What is the inter-rater agreement of injury classification using the WHO minimum data set for emergency medical teams?

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Background In 2017 the WHO produced its first minimum data set (MDS) for emergency medical team (EMT) daily reporting during sudden onset disasters (SODs), following expert consensus. The MDS was deliberately designed to be simple in order to improve the rate of data capture however it is new and untested. This study assesses the inter-rater agreement between practitioners when performing the injury aspect of coding within the WHO EMT MDS. Methods 25 clinical case vignettes were developed, reflecting potential injuries encountered in a SOD. These were presented online from April to July 2018 to practitioners who have experience of/training in managing patients in SODs The practitioners were from UK-Med’s members, AUSMAT’s Northern Territory members and NZMAT members. Practitioners were asked to code injuries according to the WHO EMT MDS case classifications. Randolph’s kappa statistic for free-marginal multi-rater data was calculated for the whole data-set as well as subgroups to ascertain inter-rater agreement Results 86 practitioners responded (20.6% response rate), giving >2000 individual case responses. Overall agreement was moderate at 67.9% with a kappa of 0.59 [CI 0.49,0.69]. Despite subgroups of paramedics (kappa 0.63 [CI 0.53,0.72]), doctors (kappa 0.61 [CI 0.52, 0.69]) and those with disaster experience (kappa 0.62 [CI 0.52, 0.71]) suggesting slightly higher agreement, their CIs (and those of other subgroups) suggest overall similar and moderate levels of practitioner agreement in classifying injuries according to the MDS categories. Conclusions An inter-rater agreement of 0.59 is moderate, at best, however it gives MoHs some sense of how tightly they may interpret injury data derived from daily reports using the WHO EMT MDS. Furthermore, this kappa is similar to established but more complex (thus more contextually impractial) injury scores. Similar studies, with weighting for injury likelihood using sample data from SODs would further refine the level of expected inter-rater agreement.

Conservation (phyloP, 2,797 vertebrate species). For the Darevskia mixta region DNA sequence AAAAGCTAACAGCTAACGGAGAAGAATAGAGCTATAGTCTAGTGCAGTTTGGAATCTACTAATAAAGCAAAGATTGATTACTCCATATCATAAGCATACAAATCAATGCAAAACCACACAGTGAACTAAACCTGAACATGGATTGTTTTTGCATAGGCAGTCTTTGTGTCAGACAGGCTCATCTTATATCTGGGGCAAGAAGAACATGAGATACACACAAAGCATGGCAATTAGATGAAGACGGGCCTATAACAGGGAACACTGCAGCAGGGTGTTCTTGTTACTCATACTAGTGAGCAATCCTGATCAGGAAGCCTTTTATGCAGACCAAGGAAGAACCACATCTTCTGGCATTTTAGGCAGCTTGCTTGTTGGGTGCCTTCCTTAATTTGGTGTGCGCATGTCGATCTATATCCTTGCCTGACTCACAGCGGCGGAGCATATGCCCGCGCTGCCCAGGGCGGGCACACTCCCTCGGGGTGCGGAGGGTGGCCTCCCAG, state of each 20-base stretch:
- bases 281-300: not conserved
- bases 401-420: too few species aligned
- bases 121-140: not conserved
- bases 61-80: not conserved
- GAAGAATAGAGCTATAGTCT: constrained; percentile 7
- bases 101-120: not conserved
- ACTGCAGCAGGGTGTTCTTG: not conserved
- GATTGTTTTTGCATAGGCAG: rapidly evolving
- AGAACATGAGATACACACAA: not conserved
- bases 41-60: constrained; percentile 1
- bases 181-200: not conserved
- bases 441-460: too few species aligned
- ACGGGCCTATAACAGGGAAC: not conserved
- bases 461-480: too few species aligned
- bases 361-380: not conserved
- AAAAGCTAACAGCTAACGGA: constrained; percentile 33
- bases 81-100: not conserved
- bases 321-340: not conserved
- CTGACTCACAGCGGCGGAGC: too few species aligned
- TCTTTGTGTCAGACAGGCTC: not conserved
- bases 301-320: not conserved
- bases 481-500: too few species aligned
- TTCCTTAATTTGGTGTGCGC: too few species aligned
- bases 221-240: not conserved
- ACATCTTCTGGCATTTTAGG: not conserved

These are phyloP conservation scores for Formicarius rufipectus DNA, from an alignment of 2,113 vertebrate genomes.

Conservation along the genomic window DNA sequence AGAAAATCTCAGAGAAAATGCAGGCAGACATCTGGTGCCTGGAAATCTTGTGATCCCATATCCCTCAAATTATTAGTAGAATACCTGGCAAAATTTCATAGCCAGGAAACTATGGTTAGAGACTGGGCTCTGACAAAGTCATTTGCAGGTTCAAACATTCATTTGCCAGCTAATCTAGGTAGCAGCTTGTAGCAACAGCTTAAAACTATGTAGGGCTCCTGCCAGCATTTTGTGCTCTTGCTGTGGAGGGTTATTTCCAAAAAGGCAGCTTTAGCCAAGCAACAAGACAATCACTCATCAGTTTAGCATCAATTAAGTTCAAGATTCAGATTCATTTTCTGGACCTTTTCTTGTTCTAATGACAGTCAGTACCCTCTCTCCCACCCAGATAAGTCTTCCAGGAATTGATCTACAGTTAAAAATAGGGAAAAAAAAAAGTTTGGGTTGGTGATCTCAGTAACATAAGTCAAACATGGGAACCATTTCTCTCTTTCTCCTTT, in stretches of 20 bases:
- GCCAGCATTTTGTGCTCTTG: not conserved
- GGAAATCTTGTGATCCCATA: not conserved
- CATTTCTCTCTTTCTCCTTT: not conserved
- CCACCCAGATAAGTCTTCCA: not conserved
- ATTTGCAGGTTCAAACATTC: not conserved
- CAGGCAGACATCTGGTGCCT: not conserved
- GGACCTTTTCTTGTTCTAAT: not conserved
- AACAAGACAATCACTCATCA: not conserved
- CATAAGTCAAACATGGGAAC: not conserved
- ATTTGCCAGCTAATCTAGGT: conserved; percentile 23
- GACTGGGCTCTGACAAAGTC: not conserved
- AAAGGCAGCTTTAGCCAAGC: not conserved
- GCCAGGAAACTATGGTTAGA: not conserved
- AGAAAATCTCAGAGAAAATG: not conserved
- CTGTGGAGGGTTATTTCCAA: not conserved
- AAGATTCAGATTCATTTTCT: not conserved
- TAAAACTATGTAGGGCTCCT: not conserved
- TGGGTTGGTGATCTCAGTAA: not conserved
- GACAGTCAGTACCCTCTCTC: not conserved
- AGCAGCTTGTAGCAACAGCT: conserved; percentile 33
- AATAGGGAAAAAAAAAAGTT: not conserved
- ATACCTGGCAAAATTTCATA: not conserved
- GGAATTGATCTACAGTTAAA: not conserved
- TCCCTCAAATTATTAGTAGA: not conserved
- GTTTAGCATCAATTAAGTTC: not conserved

Original languageEnglish
Pages (from-to)58-64
JournalEmergency Medicine Journal
Issue number2
Early online date7 Jan 2020
Publication statusPublished - 7 Jan 2020


  • data management
  • disaster planning and response
  • global health

Research Beacons, Institutes and Platforms

  • Humanitarian and Conflict Response Institute


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